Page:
How Exercise Reduces Sensitivity to Pain in Fibromyalgia Patients

If you don’t experience chronic pain, it’s tough to imagine the daily struggles associated with painful conditions.


For those that suffer from fibromyalgia, they often experience immense fatigue and musculoskeletal pain, interfering with their daily life. It feels as though the pain experienced has no boundaries — it’s hard to find relief.


At this point in time, researchers aren’t exactly sure what causes fibromyalgia, however, infection, physical trauma, and stress can often trigger symptoms. Also, the fact that approximately 90 percent of fibromyalgia patients are female, suggests that hormones may play a key role.


If you or a loved one currently suffer from this condition, you’re probably only thinking one thing — how do you find relief?


Although the answer may seem obvious, more and more research continues to pile, highlighting the key benefits of exercise and its ability to reduce pain sensitivity.


How Exercise Can Improve Symptoms of Fibromyalgia


It may seem strange that exercise and painful muscles are positively associated with one another, yet throughout the literature, a number of studies confirm that regular, low-intensity exercise is one of the most effective ways to target fibromyalgia pain. What may start off as increased soreness, can quickly lead to relief.


Not only can regular exercise reduce one’s sensitivity to pain, but it can also improve sleep quality, strength, and balance. Although the exact cause of fibromyalgia is not fully understood, some believe that changes occur in terms of brain chemicals — mainly serotonin. Not only will exercise increase levels of serotonin, but also endorphins — your body’s natural pain killers.


Most patients with fibromyalgia demonstrate impaired physical performance and functional ability, yet it’s been reported that approximately 2 percent of competitive athletes have this condition, proving that you can be very active when aiming to manage symptoms.


An aerobic fitness program has been shown to improve slow-wave sleep, increasing the release of beneficial endorphins. As a result, symptoms of depression improve, stress levels are reduced, and individuals often experience a reduction in pain. Although exercise within a treatment plan is nothing new, most individuals exercise for a couple of weeks, thinking that they’re aggravating their pain.


Researchers aim to lift this fear, aiding those who aim to find relief — helping patients see that regular exercise will not only improve their overall health and reduce problematic symptoms, but that pain will not worsen due to physical activity. Within one study, this relationship was closely examined.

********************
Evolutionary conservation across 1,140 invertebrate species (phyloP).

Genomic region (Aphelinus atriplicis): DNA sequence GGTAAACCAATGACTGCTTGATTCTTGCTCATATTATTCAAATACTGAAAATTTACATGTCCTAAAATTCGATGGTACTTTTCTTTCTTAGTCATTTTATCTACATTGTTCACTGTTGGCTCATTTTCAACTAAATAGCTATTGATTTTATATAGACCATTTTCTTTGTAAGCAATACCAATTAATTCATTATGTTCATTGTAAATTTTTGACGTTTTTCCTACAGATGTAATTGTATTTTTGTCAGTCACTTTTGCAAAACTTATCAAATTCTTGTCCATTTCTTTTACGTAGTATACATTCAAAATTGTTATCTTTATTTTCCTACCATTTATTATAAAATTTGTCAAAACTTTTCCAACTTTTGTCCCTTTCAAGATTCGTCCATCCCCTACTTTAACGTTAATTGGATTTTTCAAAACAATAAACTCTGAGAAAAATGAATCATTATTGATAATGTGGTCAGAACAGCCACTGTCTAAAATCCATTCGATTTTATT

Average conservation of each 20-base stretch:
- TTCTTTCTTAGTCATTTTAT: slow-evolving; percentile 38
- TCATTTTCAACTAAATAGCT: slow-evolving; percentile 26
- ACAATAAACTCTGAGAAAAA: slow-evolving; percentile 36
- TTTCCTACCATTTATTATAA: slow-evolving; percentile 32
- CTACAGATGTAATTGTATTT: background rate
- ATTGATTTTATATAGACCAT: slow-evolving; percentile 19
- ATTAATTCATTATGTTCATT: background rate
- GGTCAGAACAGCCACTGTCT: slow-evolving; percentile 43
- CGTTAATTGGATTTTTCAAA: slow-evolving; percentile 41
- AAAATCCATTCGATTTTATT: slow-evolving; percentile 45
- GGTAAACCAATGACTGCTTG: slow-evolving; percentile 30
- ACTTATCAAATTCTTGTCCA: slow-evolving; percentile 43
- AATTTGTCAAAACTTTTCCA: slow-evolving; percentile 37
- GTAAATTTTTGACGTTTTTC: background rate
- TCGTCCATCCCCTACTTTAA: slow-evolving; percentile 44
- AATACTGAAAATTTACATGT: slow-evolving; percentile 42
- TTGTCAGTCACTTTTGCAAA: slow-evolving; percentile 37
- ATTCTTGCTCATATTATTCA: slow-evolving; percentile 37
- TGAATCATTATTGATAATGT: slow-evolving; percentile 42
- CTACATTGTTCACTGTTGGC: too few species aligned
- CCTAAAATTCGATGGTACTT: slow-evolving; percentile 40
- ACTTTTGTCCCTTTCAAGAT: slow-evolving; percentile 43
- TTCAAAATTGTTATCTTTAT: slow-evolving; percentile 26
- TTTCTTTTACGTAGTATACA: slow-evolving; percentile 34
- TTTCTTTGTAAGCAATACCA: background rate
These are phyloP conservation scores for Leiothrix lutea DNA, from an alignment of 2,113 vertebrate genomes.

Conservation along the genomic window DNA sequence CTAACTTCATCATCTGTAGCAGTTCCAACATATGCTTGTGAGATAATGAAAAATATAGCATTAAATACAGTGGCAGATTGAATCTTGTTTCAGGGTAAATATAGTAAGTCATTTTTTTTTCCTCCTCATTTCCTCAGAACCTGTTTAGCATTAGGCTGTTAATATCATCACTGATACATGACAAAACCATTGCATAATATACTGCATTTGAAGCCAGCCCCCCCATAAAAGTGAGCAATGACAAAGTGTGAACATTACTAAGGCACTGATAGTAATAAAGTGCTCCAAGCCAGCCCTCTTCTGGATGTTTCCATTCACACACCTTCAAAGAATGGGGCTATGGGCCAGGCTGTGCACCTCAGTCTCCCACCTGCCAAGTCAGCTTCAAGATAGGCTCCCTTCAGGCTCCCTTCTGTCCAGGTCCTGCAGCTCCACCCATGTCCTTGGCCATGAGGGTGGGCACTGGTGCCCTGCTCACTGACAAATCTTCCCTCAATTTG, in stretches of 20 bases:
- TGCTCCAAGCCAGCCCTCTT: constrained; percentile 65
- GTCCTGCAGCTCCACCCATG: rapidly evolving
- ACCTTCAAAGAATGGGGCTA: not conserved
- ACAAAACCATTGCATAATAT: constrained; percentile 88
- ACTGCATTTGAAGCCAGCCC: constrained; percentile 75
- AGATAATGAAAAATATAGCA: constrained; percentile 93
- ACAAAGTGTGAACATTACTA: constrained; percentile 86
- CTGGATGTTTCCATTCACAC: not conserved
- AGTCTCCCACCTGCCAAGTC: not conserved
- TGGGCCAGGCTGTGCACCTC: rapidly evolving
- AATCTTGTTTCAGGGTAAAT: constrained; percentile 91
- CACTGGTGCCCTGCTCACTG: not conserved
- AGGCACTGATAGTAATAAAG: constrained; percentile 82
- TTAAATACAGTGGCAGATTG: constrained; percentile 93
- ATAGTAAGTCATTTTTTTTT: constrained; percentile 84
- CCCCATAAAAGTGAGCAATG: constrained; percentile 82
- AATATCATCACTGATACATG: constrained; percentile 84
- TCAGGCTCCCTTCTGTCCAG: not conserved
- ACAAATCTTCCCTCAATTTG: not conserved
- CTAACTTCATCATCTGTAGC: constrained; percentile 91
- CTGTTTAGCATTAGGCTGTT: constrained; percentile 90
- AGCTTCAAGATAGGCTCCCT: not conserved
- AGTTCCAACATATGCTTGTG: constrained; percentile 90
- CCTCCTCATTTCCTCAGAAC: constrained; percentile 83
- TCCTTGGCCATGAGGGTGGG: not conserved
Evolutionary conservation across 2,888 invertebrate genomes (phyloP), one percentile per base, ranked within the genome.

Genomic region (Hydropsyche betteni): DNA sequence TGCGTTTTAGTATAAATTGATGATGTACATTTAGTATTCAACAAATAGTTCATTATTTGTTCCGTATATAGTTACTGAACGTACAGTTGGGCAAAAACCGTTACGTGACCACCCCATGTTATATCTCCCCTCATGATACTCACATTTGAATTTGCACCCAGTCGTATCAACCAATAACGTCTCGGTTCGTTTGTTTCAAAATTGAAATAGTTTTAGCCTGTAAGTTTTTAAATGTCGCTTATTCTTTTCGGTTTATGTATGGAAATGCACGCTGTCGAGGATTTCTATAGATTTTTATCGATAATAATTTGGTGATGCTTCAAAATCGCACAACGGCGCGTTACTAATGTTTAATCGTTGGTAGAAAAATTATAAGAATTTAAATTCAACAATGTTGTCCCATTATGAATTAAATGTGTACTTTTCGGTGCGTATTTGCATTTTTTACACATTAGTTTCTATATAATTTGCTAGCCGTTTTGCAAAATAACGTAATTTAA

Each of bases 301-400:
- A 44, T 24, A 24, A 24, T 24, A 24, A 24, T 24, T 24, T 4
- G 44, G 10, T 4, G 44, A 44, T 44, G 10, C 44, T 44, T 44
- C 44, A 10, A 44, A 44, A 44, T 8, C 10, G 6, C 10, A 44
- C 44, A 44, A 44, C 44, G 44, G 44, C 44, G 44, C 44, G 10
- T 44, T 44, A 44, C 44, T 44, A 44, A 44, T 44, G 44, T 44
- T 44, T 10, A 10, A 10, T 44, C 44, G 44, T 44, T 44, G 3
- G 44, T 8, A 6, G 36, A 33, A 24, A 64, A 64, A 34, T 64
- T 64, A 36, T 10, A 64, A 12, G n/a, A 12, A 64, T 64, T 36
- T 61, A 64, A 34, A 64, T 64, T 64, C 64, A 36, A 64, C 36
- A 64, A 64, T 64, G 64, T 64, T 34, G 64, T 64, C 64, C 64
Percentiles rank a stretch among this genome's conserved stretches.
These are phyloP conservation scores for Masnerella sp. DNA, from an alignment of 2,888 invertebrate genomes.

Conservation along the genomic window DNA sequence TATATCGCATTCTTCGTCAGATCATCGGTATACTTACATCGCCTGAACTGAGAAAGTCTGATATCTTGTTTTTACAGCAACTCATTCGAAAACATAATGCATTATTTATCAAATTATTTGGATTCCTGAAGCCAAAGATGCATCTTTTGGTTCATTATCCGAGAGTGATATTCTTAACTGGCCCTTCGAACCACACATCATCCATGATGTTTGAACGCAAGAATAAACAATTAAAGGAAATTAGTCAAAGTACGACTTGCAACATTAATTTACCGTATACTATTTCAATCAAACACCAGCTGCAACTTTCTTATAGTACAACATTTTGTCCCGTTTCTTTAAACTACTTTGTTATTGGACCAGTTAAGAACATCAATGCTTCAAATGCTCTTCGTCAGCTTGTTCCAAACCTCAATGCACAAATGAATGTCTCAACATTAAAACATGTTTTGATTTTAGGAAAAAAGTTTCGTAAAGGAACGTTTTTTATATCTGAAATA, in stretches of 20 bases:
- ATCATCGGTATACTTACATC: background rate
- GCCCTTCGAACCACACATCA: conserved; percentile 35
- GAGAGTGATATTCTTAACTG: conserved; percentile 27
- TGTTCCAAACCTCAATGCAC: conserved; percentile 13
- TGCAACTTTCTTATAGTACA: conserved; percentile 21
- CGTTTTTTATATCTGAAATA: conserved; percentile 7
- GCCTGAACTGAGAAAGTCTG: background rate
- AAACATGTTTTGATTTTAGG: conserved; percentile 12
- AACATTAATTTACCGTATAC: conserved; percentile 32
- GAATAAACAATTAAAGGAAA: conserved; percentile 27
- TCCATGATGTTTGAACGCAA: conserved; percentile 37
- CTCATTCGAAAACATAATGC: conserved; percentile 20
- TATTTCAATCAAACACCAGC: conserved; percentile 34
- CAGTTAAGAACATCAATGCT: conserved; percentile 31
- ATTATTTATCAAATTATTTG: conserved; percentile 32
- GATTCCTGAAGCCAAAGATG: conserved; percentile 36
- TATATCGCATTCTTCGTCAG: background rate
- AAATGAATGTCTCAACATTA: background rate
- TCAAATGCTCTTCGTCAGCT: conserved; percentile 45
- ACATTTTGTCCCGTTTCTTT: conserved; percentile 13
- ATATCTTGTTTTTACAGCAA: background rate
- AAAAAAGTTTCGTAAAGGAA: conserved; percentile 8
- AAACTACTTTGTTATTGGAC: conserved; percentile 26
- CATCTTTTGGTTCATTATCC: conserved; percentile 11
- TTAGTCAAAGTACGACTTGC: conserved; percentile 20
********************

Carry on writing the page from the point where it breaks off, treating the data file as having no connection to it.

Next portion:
Researchers enrolled 170 volunteers who were examined over the course of 36 weeks. Those who engaged in moderate intensity exercise for a minimum of 12 weeks, showed greater positive improvements in comparison to those who did not achieve enhanced levels of physical activity. More importantly, long-term physical activity was not associated with worsening pain-related symptoms.


It’s also believed that exercise stimulates brain regions involved in pain inhibition, essentially decreasing pain sensitivity. Since there are so many types of exercise, are all considered to be equal in terms of their effectiveness? Which exercises have been found to specifically target pain-related symptoms?


Best Exercises When Suffering From Fibromyalgia


When in pain, you may not feel like exercising, however, inactivity will foster fatigue, leading to deconditioning. In turn, muscle pain worsens and individual’s become more susceptible to muscle trauma. Here are a few tips to keep in mind:


  • Stick to low-impact aerobic exercise problems, including walking, cycling, or swimming. These all reduce axial loading — minimising the risk of joint and muscle trauma.


  • Although strength training is beneficial to one’s health, weight lifting should be avoided, especially early on.


  • Performing exercise in therapeutic pools (30 degrees or higher) can be beneficial.


  • Before you exercise, always perform a ten-minute warm up and then a ten-minute cool down — gentle stretching is important to prevent injury.


  • When first starting an exercise program, you may be deconditioned. Do not get discouraged if you experience pain and stiffness at first. The goal is to continue and maintain a regular exercise program to achieve beneficial results.


  • In terms of frequency, three to four times weekly is recommended — no need to overdo it. At first, you may only be able to tolerate a 3-minute workout, but try and build up to 20-minute sessions.


Over the past 5 years our passionate team at Happy Physio have had the privilege of helping dozens of ladies who were suffering from Fibromyalgia move from pain, fatigue, depressive thoughts to greater health and happiness. You can do it too!


To book an appointment, simply call our friendly front desk team on 94448729 now.